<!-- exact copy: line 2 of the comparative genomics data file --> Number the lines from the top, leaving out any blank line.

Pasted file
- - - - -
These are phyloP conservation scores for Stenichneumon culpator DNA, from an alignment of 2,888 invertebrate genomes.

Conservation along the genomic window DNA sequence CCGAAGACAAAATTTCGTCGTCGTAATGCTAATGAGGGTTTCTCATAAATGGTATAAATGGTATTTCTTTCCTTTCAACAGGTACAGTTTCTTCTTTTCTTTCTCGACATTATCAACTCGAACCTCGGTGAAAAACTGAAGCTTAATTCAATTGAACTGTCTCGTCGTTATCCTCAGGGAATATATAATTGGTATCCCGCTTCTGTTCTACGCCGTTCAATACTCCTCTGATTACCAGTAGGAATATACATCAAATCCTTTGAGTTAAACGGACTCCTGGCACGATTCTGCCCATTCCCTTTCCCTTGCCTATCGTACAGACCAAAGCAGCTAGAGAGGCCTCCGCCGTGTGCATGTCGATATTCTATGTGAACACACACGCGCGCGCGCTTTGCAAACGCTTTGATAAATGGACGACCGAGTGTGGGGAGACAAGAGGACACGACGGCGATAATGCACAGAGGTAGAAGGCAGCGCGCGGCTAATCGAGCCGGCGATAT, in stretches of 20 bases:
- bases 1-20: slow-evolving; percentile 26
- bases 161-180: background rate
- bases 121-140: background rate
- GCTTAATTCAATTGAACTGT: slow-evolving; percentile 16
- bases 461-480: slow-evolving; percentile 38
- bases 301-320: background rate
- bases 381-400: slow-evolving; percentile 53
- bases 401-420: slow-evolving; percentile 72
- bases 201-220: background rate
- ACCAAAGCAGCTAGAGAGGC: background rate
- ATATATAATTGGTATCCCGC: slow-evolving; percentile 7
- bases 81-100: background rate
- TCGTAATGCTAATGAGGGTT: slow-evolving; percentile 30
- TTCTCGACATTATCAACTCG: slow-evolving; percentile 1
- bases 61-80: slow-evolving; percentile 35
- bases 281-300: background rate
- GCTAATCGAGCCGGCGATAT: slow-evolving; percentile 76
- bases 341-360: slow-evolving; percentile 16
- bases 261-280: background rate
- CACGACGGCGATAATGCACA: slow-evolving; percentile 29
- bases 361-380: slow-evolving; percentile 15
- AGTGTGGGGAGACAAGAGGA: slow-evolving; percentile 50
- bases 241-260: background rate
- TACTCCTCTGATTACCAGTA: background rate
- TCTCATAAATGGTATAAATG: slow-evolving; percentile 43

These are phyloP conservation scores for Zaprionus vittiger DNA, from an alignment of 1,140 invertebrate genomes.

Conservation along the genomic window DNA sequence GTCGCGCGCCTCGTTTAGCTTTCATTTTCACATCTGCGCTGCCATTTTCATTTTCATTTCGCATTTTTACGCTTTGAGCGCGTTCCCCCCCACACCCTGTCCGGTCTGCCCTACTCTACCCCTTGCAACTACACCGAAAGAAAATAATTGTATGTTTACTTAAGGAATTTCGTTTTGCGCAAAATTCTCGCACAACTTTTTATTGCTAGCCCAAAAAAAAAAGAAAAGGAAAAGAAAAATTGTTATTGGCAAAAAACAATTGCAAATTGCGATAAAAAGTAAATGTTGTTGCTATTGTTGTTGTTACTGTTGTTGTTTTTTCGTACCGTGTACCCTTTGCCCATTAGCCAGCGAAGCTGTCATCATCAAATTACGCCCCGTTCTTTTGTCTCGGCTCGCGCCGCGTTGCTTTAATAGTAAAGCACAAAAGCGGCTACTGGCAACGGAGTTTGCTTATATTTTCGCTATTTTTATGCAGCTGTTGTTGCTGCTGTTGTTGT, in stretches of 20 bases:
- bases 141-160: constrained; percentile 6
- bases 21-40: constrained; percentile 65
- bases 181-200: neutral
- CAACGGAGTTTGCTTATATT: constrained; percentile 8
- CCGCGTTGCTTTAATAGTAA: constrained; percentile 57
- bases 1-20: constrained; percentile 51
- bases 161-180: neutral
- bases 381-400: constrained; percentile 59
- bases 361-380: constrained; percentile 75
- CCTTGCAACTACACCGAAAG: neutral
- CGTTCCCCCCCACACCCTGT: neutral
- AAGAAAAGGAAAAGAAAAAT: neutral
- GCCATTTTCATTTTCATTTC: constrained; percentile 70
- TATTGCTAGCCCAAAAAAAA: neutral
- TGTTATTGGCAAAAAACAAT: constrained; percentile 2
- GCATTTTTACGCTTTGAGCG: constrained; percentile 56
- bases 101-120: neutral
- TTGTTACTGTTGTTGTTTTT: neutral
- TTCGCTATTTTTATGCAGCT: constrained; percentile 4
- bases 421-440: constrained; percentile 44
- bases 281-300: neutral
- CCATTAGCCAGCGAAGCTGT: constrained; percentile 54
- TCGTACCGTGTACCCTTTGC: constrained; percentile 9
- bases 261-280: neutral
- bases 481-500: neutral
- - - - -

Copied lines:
Conservation along the genomic window DNA sequence CCGAAGACAAAATTTCGTCGTCGTAATGCTAATGAGGGTTTCTCATAAATGGTATAAATGGTATTTCTTTCCTTTCAACAGGTACAGTTTCTTCTTTTCTTTCTCGACATTATCAACTCGAACCTCGGTGAAAAACTGAAGCTTAATTCAATTGAACTGTCTCGTCGTTATCCTCAGGGAATATATAATTGGTATCCCGCTTCTGTTCTACGCCGTTCAATACTCCTCTGATTACCAGTAGGAATATACATCAAATCCTTTGAGTTAAACGGACTCCTGGCACGATTCTGCCCATTCCCTTTCCCTTGCCTATCGTACAGACCAAAGCAGCTAGAGAGGCCTCCGCCGTGTGCATGTCGATATTCTATGTGAACACACACGCGCGCGCGCTTTGCAAACGCTTTGATAAATGGACGACCGAGTGTGGGGAGACAAGAGGACACGACGGCGATAATGCACAGAGGTAGAAGGCAGCGCGCGGCTAATCGAGCCGGCGATAT, in stretches of 20 bases: